It’s also fine for retired public servants to publicly air their differences with the government, but you’ve got to say none of this is new and terribly partisan one week before possible elections are called. I don’t think it’s unreasonable for those who dress to the right to hold such views.

Mark Bahnisch
Mark Bahnisch
2022 years ago

Stan, isn’t there a difference between the military planning for contingencies such as an invasion of Iraq and Howard taking a political decision to do so and concealing it? Howard correctly perceived that a majority of Australians saw little link between knocking over Saddam and the War on Terror and didn’t want to go to war over the WMDs issue unless with UN endorsement. But his response was not to attempt to persuade people but to lie about the fact that we were intending to go to war no matter what transpired with Hans Blix and the Security Council.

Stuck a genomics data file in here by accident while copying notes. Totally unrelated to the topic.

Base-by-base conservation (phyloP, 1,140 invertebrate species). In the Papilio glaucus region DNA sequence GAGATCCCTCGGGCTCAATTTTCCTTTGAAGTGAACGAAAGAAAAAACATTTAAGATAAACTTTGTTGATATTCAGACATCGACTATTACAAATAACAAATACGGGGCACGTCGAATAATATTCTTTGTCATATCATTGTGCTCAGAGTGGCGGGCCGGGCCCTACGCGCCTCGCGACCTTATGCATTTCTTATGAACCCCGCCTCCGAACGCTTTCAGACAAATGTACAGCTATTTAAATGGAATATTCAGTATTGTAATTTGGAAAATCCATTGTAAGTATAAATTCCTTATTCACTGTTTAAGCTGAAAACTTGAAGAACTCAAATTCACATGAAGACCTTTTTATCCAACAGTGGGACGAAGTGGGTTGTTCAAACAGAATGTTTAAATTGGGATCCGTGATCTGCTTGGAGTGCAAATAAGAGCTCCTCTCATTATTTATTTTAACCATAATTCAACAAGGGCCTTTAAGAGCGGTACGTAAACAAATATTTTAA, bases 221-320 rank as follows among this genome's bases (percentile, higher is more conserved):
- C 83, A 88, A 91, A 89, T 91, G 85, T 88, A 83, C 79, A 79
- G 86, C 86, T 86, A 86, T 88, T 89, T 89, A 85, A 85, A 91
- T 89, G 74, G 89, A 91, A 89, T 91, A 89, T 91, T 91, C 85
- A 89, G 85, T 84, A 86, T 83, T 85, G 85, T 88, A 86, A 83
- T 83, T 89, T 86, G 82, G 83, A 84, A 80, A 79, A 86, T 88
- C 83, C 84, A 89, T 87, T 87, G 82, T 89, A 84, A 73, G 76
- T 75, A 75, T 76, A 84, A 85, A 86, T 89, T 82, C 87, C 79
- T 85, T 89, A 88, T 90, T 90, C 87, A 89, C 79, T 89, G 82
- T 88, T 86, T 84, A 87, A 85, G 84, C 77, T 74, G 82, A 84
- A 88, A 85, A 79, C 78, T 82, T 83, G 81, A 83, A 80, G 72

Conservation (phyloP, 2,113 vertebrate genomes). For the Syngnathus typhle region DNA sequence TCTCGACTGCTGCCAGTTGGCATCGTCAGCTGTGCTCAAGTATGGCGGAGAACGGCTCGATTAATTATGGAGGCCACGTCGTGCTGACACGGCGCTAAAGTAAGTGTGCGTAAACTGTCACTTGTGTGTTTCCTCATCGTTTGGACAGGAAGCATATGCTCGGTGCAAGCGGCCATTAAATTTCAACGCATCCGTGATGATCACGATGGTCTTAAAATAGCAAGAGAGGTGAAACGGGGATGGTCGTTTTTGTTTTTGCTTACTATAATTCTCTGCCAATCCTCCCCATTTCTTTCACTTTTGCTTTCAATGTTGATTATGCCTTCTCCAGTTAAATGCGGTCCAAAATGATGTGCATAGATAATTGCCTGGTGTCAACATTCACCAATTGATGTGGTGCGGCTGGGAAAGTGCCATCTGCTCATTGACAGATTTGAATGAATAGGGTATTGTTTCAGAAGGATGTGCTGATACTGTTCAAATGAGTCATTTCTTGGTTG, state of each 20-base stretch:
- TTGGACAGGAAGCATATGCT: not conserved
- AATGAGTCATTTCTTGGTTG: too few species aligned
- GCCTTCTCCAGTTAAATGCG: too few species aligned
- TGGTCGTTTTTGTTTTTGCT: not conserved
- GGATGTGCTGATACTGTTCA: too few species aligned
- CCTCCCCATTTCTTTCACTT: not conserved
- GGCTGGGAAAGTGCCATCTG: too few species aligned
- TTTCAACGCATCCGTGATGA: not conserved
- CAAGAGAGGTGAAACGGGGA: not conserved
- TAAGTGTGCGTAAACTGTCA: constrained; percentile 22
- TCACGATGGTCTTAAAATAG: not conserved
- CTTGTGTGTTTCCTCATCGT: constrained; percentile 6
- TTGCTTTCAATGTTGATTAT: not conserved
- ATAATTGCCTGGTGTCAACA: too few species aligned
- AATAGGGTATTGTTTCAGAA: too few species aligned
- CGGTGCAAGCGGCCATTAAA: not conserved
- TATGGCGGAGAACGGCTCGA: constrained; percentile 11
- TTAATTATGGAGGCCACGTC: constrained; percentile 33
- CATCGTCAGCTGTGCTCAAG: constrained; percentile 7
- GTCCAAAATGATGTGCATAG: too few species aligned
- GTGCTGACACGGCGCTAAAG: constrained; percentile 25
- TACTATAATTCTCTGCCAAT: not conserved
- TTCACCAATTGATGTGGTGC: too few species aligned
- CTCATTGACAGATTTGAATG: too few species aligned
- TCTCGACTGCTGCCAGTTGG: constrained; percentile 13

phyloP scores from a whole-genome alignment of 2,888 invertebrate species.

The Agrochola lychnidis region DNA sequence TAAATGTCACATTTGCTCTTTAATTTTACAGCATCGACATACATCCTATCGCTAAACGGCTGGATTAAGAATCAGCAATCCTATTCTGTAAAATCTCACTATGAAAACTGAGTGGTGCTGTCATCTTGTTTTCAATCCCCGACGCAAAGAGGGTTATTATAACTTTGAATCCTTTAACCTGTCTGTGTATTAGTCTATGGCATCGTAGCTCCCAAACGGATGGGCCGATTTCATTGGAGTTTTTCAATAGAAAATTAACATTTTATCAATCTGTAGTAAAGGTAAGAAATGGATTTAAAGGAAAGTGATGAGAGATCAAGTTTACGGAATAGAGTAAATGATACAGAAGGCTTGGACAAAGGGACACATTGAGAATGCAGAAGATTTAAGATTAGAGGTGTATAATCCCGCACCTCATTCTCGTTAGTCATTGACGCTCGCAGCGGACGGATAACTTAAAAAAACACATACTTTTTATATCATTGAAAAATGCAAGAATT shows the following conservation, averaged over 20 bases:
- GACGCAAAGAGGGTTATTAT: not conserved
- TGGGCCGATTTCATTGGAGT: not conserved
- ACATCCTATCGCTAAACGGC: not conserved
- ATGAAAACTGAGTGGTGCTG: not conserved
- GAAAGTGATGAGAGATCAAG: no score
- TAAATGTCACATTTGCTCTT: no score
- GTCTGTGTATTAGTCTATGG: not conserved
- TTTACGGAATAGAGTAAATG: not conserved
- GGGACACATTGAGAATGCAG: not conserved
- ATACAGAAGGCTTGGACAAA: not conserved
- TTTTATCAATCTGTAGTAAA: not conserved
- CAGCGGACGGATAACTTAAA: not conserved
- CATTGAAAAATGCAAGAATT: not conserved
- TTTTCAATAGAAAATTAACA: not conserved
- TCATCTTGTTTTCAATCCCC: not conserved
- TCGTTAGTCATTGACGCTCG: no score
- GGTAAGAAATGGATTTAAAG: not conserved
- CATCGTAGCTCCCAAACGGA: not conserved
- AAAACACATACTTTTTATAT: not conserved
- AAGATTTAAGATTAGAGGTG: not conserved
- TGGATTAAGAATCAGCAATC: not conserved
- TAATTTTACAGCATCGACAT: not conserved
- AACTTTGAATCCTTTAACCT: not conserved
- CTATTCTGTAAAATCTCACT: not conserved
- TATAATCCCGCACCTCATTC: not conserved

Stan
Stan
2022 years ago

Mark, Howard Bush and Blair made their demands known when they deployed the troops. They certainly were not bluffing. The fact that your demands from Saddam were different from theirs, does not make them deceitful.

Mark Bahnisch
Mark Bahnisch
2022 years ago

Stan, not sure what you mean by “my demands from Saddam”??

Mark Bahnisch
Mark Bahnisch
2022 years ago

Stan, see Paul Kelly’s column today for a good explanation of why the stuff about WMDs is not the real issue regarding deception but rather the “pre-decision” to go to war. It’s good to see that the group of 43 have re-activated discussion about the more important issue of political deception rather than the minutiae of claims about “flawed intelligence” and WMDs.